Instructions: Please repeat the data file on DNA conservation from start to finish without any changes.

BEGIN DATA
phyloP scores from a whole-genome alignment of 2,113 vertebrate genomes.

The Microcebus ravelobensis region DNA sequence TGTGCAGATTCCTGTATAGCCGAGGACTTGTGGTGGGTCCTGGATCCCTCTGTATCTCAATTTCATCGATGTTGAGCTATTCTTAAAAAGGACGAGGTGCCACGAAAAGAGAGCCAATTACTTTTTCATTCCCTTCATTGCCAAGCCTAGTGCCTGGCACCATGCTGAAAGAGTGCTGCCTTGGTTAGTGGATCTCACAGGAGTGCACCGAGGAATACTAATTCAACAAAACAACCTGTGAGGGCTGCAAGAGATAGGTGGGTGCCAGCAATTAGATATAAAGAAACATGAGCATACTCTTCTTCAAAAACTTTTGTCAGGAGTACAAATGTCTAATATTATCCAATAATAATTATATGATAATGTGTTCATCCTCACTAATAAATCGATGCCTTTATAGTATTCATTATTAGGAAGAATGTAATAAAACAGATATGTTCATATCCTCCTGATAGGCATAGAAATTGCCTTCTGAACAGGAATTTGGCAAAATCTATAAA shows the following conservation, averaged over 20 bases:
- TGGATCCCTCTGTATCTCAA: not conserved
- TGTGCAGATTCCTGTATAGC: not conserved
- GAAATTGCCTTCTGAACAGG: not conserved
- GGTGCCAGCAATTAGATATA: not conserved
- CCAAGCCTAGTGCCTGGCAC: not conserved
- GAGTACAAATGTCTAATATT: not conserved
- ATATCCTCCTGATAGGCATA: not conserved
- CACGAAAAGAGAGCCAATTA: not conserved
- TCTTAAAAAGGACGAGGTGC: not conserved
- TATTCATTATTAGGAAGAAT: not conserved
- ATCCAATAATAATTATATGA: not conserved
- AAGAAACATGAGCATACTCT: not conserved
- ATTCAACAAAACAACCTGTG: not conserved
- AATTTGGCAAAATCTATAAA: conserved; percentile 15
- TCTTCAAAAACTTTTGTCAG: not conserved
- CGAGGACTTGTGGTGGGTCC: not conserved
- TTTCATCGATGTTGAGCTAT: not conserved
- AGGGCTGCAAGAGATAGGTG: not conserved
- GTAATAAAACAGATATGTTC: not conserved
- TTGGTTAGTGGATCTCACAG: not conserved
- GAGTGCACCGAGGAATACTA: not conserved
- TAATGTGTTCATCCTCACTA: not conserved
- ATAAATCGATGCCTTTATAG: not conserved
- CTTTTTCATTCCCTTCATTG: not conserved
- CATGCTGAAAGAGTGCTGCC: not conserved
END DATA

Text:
phyloP scores from a whole-genome alignment of 2,113 vertebrate genomes.

The Microcebus ravelobensis region DNA sequence TGTGCAGATTCCTGTATAGCCGAGGACTTGTGGTGGGTCCTGGATCCCTCTGTATCTCAATTTCATCGATGTTGAGCTATTCTTAAAAAGGACGAGGTGCCACGAAAAGAGAGCCAATTACTTTTTCATTCCCTTCATTGCCAAGCCTAGTGCCTGGCACCATGCTGAAAGAGTGCTGCCTTGGTTAGTGGATCTCACAGGAGTGCACCGAGGAATACTAATTCAACAAAACAACCTGTGAGGGCTGCAAGAGATAGGTGGGTGCCAGCAATTAGATATAAAGAAACATGAGCATACTCTTCTTCAAAAACTTTTGTCAGGAGTACAAATGTCTAATATTATCCAATAATAATTATATGATAATGTGTTCATCCTCACTAATAAATCGATGCCTTTATAGTATTCATTATTAGGAAGAATGTAATAAAACAGATATGTTCATATCCTCCTGATAGGCATAGAAATTGCCTTCTGAACAGGAATTTGGCAAAATCTATAAA shows the following conservation, averaged over 20 bases:
- TGGATCCCTCTGTATCTCAA: not conserved
- TGTGCAGATTCCTGTATAGC: not conserved
- GAAATTGCCTTCTGAACAGG: not conserved
- GGTGCCAGCAATTAGATATA: not conserved
- CCAAGCCTAGTGCCTGGCAC: not conserved
- GAGTACAAATGTCTAATATT: not conserved
- ATATCCTCCTGATAGGCATA: not conserved
- CACGAAAAGAGAGCCAATTA: not conserved
- TCTTAAAAAGGACGAGGTGC: not conserved
- TATTCATTATTAGGAAGAAT: not conserved
- ATCCAATAATAATTATATGA: not conserved
- AAGAAACATGAGCATACTCT: not conserved
- ATTCAACAAAACAACCTGTG: not conserved
- AATTTGGCAAAATCTATAAA: conserved; percentile 15
- TCTTCAAAAACTTTTGTCAG: not conserved
- CGAGGACTTGTGGTGGGTCC: not conserved
- TTTCATCGATGTTGAGCTAT: not conserved
- AGGGCTGCAAGAGATAGGTG: not conserved
- GTAATAAAACAGATATGTTC: not conserved
- TTGGTTAGTGGATCTCACAG: not conserved
- GAGTGCACCGAGGAATACTA: not conserved
- TAATGTGTTCATCCTCACTA: not conserved
- ATAAATCGATGCCTTTATAG: not conserved
- CTTTTTCATTCCCTTCATTG: not conserved
- CATGCTGAAAGAGTGCTGCC: not conserved